Santa Fe la conquistadora

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306 YEARS OF PARTYING AND PROMISES KEPT IN SANTA FE

Every year Santa Fe throws a huge party in September. Royalty is elected. Masses are celebrated, novenas said. Processions of old Spanish families in period dress wind through the streets of downtown. There are arts and crafts booths on the Santa Fe Plaza. There's dancing in the street. There's a pet parade and a Hysterical Historical Parade parodying New Mexico's colorful past. And there's the burning of a giant marionette effigy named Zozobra (aka "Old Man Gloom") in Ft. Marcy Park the Friday night before Labor Day, just for the fun of it. THIS is a party. Only in New Mexico!
And it all started as a way to honor the Virgin Mary and a statue created in her honor. 2018 will mark the 306th year that the faithful of Santa Fe will gather to honor the promise made to La Conquistadora by Governor Don Diego de Vargas in September of 1692. 306 years is a lot of gratitude and honor, but once you know the story, you’ll understand why La Conquistadora is worthy of the oldest (and I think the most entertaining) civic celebration in the United States.
Why is La Conquistadora so important? She’s a beautiful, delicately-featured statue, carved in Spain from willow in the early 1600s. Her original name was Our Lady of the Assumption. We don’t know for sure when she made the journey from Spain to New Spain, but documents show she arrived in Santa Fe in 1625, cared for by Fray Alonso de Venevides, a Franciscan missionary. She’s been here a while.
Venevides installed the statue in the Church of the Assumption, making it the first shrine in the US to specifically honor Mary. It wasn’t long before she became known by her second title: Our Lady of the Conception. Her red robe was traded for blue and a silver crescent moon was added to her pedestal to commemorate the new honor shown Our Lady.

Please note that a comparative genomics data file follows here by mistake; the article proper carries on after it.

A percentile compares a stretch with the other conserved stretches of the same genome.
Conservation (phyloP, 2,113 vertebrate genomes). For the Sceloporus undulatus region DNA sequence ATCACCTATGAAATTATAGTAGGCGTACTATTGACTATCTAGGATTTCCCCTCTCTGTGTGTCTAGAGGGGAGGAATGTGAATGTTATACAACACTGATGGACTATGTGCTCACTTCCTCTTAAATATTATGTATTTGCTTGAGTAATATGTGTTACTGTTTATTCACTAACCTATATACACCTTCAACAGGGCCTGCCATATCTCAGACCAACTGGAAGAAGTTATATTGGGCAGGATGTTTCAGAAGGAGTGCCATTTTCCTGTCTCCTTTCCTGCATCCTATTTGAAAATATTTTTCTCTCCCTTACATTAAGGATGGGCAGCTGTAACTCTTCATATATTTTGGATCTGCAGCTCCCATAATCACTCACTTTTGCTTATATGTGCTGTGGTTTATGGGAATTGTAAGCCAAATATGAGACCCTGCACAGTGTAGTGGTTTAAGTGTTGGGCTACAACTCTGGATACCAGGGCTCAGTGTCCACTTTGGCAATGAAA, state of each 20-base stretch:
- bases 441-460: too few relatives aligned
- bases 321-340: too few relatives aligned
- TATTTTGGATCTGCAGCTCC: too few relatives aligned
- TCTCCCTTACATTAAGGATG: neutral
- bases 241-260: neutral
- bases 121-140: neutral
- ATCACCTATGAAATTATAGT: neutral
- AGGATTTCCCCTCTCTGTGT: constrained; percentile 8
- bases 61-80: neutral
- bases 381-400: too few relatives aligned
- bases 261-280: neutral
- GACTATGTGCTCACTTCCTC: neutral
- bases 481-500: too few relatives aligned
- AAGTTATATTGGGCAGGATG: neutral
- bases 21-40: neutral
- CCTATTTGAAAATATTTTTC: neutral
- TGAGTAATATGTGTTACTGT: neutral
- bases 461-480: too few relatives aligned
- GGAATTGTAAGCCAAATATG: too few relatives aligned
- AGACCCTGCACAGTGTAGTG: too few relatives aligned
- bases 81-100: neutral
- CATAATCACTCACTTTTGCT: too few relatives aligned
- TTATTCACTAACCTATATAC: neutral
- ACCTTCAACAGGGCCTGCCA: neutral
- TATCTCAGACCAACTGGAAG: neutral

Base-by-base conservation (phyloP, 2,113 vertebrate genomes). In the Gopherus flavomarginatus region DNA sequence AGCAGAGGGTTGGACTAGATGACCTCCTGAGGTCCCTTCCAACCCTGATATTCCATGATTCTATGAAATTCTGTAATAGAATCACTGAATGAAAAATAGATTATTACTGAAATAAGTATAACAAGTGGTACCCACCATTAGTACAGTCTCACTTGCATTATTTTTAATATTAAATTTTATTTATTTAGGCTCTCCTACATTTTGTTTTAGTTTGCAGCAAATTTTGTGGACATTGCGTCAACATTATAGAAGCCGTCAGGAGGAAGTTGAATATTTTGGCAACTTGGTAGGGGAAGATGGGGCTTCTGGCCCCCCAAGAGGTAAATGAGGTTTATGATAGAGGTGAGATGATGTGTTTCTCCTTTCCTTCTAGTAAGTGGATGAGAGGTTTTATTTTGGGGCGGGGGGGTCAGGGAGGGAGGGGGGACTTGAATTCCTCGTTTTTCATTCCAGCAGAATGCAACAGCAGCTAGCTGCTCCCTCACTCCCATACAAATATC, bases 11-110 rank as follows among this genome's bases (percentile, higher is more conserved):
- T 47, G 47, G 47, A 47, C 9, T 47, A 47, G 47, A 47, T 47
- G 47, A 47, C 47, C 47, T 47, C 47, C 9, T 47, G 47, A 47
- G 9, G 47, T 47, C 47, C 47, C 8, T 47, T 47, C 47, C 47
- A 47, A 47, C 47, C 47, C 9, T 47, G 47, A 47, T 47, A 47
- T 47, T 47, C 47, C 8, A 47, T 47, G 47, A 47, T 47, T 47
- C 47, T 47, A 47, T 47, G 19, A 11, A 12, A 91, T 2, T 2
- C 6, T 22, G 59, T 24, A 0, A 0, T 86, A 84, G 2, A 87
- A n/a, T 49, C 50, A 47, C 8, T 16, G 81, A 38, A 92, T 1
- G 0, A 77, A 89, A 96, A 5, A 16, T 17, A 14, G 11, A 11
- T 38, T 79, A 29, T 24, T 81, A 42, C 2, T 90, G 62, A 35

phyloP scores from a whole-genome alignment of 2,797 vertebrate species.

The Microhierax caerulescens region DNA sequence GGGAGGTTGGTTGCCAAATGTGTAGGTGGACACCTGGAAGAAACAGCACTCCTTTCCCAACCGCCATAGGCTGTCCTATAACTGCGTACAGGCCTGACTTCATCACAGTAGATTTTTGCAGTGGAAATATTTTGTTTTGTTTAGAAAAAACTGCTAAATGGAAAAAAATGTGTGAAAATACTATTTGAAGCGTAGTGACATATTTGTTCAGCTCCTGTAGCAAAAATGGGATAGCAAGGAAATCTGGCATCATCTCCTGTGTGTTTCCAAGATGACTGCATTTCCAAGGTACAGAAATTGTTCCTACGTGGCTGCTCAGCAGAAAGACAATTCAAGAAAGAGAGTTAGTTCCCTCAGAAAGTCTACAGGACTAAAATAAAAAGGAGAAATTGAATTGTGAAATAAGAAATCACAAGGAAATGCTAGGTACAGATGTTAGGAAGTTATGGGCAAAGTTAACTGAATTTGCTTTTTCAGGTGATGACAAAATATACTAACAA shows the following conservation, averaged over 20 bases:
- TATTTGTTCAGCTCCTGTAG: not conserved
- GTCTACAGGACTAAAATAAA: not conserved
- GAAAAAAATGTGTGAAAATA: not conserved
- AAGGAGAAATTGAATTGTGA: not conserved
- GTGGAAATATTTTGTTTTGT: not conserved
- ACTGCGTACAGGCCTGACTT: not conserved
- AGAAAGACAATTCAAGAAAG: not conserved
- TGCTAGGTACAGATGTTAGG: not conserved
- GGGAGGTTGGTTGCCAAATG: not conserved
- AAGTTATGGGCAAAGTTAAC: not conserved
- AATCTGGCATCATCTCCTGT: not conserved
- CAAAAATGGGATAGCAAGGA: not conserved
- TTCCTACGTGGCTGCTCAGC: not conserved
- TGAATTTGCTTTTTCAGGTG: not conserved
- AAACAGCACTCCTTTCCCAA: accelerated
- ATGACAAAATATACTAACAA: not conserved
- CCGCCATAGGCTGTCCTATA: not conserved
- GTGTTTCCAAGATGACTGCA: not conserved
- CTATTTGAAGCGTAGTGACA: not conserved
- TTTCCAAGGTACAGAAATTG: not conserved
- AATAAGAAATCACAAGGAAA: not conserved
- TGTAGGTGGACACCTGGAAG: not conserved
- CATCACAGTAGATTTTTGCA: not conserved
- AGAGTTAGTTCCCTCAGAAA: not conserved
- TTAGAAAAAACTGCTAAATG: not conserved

She was also known as Our Lady of the Rosary. Early life in Santa Fe was pretty treacherous for the Spanish colonists, given the weather, disease, and the ongoing attacks from Pueblo Indians. The faithful turned to the Rosary for comfort and courage. As legend has it, “Our Lady had sent a warning by a 10 year-old girl who had recovered instantaneously from a violent illness. In a vision, Our Lady told her that the colony would suffer a chastisement and be destroyed because of the lack of reverence it had for her priests and her holy Religion.” (see expanded version of this story here.)
Soon after this warning, on August 12, 1680, the Pueblo Revolt occurred, a well-planned, secret attack by Pueblo Indians that resulted in the death of 21 Spanish religious leaders, the burning of Santa Fe, and a retreat of all Spanish colonists to what is now El Paso and Juarez. Amazingly, Our Lady was rescued from a burning church during the retreat and she joined the refugees in their flight to safety, where she waited patiently for someone to bring her home to Santa Fe It took 12 years, but eventually that someone appeared in the form of Don Diego de Vargas. Sent by the Spanish King to New Spain to organize a return to and resettlement of Santa Fe, Don Diego vowed to return Our Lady of the Rosary to her rightful throne as Patroness and Protectress of the Kingdom and Villa of Santa Fe. Don Diego gave all credit for the conquest to “the Sovereign Queen, Most Blessed Mary, “and stated that henceforth, she would be known as La Conquistadora, Our Lady of the Conquest.” He also promised that he would honor her annually with a celebration in her honor.
In 1712, eight years after Don Diego’s death, Santa Fe city officials drafted a proclamation for an annual celebration commemorating the peaceful 1692 resettlement and honoring La Conquistadora’s role in that occupation. To officially start the Fiesta, the faithful follow the old tradition of taking the statue from the St. Francis Cathedral and returning her to the site outside the city where the colonists had camped and prayed to her before returning to Santa Fe.
In 1806, Rosario Chapel was built on that site to replace the temporary shelter of juniper branches and cottonwoods that were erected annually for her novena. She’s a pretty girl, La Conquistadora, with a very serious expression on her face. You can see why she charmed Don Diego de Vargas. You can understand why we celebrate her every year here in Santa Fe. These folks know how to throw a party. And how to keep a promise.
Note: Controversy abounds about whether Don Diego DeVargas’ reconquest was bloodless, as he had promised. This writer has no opinions or independent knowledge that refutes or settles this claim.

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